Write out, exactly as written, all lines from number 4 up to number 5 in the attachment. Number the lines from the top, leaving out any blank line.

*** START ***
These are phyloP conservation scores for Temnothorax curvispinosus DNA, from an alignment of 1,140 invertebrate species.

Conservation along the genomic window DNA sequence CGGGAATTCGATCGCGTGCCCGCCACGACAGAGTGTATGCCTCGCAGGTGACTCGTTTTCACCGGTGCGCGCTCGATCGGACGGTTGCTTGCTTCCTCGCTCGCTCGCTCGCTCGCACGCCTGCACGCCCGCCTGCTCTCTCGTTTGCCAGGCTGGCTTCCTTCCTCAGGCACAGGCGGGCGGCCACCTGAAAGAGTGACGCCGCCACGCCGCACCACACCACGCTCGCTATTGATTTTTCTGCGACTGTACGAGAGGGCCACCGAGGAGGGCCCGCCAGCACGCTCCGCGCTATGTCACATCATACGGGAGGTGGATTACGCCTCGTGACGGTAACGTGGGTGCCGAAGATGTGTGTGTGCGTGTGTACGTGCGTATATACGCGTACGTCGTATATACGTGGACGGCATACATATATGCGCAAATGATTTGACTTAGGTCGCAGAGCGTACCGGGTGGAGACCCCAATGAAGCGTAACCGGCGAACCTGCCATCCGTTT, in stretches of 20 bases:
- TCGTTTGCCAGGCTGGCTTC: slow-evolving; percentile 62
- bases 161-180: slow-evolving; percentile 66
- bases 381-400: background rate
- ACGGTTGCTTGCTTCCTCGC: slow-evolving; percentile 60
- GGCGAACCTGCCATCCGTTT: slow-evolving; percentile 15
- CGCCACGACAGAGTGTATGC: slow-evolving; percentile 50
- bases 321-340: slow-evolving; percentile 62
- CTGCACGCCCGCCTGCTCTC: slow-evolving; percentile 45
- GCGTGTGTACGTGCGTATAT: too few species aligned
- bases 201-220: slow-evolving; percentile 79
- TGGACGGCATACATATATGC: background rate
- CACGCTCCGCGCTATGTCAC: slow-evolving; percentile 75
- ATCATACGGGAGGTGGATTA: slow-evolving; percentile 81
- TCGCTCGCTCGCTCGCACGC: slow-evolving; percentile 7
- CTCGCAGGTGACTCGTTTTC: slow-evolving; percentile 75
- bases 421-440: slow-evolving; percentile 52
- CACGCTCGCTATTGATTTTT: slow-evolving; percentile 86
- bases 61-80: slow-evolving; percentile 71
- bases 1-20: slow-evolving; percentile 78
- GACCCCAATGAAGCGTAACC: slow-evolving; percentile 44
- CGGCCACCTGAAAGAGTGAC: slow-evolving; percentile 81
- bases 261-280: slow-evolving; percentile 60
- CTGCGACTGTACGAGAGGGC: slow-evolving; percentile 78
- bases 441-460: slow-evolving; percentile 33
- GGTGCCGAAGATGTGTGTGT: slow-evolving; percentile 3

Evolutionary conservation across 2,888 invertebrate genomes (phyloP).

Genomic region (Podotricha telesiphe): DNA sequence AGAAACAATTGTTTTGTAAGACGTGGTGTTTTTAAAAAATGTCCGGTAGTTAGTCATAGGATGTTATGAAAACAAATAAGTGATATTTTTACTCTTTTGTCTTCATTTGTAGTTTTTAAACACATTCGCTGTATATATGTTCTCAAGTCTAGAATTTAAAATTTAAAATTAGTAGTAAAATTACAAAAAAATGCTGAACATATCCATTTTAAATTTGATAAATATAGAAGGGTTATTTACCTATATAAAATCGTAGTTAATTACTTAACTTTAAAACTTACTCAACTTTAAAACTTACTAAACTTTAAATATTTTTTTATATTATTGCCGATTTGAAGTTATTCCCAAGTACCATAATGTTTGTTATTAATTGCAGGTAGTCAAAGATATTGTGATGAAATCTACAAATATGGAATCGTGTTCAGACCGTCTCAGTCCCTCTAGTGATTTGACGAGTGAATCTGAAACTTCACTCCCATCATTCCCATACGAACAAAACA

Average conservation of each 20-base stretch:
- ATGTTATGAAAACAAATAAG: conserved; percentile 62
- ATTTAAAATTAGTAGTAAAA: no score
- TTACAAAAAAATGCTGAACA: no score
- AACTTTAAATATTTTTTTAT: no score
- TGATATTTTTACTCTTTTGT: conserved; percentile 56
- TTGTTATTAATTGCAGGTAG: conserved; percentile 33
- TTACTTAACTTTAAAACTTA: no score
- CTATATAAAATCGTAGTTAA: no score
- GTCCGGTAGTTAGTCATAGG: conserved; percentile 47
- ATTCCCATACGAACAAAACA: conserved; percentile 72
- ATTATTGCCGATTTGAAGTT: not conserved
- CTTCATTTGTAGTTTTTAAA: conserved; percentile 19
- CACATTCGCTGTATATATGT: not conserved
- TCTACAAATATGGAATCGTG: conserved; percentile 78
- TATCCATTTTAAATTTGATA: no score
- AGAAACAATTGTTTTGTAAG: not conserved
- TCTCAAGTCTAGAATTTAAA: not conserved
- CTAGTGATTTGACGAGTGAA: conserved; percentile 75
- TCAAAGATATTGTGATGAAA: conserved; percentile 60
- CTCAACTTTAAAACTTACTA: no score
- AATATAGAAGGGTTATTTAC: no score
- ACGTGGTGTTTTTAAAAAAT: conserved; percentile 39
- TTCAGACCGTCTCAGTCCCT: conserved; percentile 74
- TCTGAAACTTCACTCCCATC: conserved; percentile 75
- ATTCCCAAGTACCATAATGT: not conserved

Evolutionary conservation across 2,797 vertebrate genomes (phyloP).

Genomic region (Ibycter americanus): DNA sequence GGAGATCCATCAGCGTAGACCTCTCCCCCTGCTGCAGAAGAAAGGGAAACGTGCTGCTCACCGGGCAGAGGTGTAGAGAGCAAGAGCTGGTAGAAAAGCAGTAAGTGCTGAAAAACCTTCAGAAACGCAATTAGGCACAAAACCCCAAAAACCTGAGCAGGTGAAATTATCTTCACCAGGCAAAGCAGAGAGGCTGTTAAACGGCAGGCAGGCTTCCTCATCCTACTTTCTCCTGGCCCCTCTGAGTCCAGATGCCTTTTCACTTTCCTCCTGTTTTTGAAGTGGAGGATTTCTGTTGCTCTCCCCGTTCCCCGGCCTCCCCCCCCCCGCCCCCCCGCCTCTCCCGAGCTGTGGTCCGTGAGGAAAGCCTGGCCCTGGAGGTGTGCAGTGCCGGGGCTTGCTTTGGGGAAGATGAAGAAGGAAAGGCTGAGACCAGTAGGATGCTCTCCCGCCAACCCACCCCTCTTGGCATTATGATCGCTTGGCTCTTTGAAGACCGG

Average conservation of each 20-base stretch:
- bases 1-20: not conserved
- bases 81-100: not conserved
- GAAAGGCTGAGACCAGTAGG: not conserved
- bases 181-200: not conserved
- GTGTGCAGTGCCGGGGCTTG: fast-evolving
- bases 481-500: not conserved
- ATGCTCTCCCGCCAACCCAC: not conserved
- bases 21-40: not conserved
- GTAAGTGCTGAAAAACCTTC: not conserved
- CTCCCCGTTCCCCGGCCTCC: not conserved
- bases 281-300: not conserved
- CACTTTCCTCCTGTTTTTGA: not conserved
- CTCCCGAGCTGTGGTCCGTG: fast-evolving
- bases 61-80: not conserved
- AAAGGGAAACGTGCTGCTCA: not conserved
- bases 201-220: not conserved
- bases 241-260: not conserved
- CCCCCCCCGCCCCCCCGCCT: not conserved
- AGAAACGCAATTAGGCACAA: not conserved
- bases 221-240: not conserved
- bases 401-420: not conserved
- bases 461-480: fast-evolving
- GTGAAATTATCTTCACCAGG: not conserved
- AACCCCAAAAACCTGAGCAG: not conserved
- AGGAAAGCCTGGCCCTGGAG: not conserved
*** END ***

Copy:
- bases 161-180: slow-evolving; percentile 66
- bases 381-400: background rate